BIOGRAPHIES
 
 
I enjoy writing biographies because biographies are full of stories.  I once heard someone say that every person has a story, and that every person has a story that can break your heart.  We are all human, no matter what our accomplishments.  We all experience pain and joy, excitement and despair.  To me, each life has an arc, ups and downs to be sure, but also an overall arc in the form of a narrative.  That arc, or central story, is what makes a person unique.
 
 
As I approach each of my biographical subjects, I look for ways in to his/her life story, doors or windows that open to me from where I live in my own life story and offer me glimpses of insight into the subject I'm researching.  I enter these life stories at points where they intersect with my own, and then I try to get to know the person as best I can through copious research.  In many ways, to me, it's a lot like meeting a person and getting to know him/her in real life.  You usually begin talking about what you have in common first, then build out from there. 
 
Perhaps this method of working is why, until recently, I have felt most comfortable researching and writing the biographies of other writers.
 
 
 
 

EMILY DICKINSON:  A BIOGRAPHY (Greenwood, 2004)

This book is based on my Ph.D. dissertation where I incorporated original research into a new biography of the poet for young adults.  I became a scholar of the poet and my interest in this "writer's writer" only increased the more I found out about her.  My research for my dissertation, this book, articles published in academic journals and books, and other projects in Dickinson studies have led me to Amherst, Massachusetts; Harvard University; and Brown University.  I've presented my research in Dickinson internationally, including in Trondheim, Norway and at Oxford University, and am a member of the Emily Dickinson International Society.  My current primary interests in the poet relate to her creative process and the context in which she wrote. 

I admire the daring and precision of her artistry and the way she found the comfort of home and family to be so conducive to her creative process--as I do.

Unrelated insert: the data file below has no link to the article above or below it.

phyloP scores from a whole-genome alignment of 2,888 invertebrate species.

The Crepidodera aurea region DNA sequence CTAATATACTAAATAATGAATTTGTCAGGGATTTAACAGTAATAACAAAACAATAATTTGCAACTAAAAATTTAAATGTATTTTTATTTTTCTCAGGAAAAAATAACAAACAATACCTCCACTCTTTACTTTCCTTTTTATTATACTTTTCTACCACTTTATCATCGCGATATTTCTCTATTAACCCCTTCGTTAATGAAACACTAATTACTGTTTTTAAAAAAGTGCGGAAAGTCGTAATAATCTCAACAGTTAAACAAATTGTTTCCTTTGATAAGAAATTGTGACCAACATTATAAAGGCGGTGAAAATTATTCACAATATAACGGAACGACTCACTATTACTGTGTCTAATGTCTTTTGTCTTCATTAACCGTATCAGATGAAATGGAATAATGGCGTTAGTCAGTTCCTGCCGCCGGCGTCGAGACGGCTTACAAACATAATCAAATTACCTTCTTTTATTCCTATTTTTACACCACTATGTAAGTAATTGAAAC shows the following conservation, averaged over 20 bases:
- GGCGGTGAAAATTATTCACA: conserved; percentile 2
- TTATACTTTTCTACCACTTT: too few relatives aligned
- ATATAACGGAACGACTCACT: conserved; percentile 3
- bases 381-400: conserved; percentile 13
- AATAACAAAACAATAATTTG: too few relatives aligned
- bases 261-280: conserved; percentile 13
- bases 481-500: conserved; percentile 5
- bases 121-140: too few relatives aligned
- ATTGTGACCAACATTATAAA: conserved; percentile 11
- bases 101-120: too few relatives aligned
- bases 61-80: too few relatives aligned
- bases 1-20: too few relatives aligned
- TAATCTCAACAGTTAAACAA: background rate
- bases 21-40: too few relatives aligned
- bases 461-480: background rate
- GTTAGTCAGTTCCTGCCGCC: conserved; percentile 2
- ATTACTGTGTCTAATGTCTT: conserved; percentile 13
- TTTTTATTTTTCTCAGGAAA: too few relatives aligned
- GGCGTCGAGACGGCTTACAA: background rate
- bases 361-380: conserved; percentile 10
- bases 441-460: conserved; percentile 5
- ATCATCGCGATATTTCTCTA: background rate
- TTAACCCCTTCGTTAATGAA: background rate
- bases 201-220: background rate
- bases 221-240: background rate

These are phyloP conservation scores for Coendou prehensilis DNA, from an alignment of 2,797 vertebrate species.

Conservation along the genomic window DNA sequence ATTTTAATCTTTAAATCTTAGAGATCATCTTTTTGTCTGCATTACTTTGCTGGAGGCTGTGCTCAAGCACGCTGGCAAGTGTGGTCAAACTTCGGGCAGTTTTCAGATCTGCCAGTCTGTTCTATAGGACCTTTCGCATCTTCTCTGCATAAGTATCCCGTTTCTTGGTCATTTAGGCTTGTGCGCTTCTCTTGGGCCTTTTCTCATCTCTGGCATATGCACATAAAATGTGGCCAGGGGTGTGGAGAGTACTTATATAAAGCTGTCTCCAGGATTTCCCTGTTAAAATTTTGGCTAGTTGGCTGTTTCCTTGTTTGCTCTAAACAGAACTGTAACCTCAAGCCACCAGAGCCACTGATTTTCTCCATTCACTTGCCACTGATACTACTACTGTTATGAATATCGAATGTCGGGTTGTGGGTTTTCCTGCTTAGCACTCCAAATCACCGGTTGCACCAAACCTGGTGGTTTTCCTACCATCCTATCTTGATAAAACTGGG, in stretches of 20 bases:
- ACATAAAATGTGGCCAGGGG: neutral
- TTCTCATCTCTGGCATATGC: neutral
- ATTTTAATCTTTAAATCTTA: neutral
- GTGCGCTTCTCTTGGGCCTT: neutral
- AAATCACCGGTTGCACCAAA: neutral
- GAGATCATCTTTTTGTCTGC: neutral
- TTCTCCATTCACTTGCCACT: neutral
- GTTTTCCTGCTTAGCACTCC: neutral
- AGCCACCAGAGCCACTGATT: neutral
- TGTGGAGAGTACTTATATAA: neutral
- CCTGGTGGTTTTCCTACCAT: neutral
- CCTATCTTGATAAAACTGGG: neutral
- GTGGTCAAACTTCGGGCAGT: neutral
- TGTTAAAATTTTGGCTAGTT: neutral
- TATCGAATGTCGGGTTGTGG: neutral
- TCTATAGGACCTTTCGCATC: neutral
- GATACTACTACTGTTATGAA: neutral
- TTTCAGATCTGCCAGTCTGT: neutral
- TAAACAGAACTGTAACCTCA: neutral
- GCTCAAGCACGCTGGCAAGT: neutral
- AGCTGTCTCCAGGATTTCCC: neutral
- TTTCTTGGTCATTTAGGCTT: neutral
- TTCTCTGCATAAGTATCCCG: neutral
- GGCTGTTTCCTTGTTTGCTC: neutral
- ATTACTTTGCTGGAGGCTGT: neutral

There is a companion website to this book here.  Check it out!

REVIEWS:

"[P]rovides an accessible account of the poet's life and the major influences on her work ... a clearly written and admiring appraisal of the poet's life, with a conscientious attention to detail that ensures Dickinson becomes a vivid presence in the mind of the attentive reader. It is a valuable reference work for students new to Dickinson and Dickinson studies, and deserves a place on the relevant recommended reading lists."
 
—JOURNAL OF AMERICAN STUDIES, 2005
 
"Part of a series designed for high school students and public libraries, Kirk's slim but substantive volume would also serve undergraduates and the general reader wanting an up-to-date overview of Dickinson scholarship....Reader friendly, this volume includes a chronology of the poet's life set among historical and cultural events (1620-2004).
 
—EMILY DICKINSON INTERNATIONAL SOCIETY BULLETIN, November/December, 2004.

ENDORSEMENT FROM LIZ ROSENBERG
Professor of English & Creative Writing, Binghamton University:

"This biography is ground-breaking in so many wonderful ways--it presents a version of Dickinson that is neither the simpering old maid in white, nor the lunatic recluse, nor the untroubled woman of perfect health. It is a human portrait, drawing on new and never-released materials, as well as the best from all other materials. Kirk presents a balanced, thoughtful and thought-provoking picture of a dedicated female artist, who lived in many ways at the very heart of the cultured world, and in other ways in a world of her own determined devising. Young adults will appreciate the lively stories and prose, the illuminating details of a life (her sloppy and unsigned cross-stitchery, her skillful bread-baking, which chores she liked and which she hated; her friendships, relations, possible and probable loves). Adult admirers of Dickinson's work will find this a treasure trove as well. It is an altogether new thing: a full and fair biography of Emily Dickinson for young adult readers."
 
ENDORSEMENT FROM MARGARET H. FREEMAN
Emerita Professor of English at Los Angeles Valley College
Founding President of the Emily Dickinson International Society:

"Connie Ann Kirk's biography of the poet Emily Dickinson is a scholarly achievement, based on contemporary scholarship and meticulous in its accuracy. Treading carefully and sensitively among the many different views of the poet, Dr. Kirk paints a generous and lively picture of Emily Dickinson, her life, her work, her family and friends that offsets false mythologies. She provides fascinating new insights from her own research. Especially noteworthy is the scope of coverage Dr. Kirk gives to the story of the poet's life, the editing of the manuscripts, and the record of the poetry's subsequent reception and influence, all within a manageable and readable length. The book is a welcome and important addition to existing publications on the poet."

ENDORSEMENT FROM DR. SHEILA COGHILL; Professor and Chair of the Department of English at Minnesota State University Moorhead and Co-editor with Thom Tommaro of Visiting Emily Dickinson:  Poems Inspired by the Life and Work of Emily Dickinson: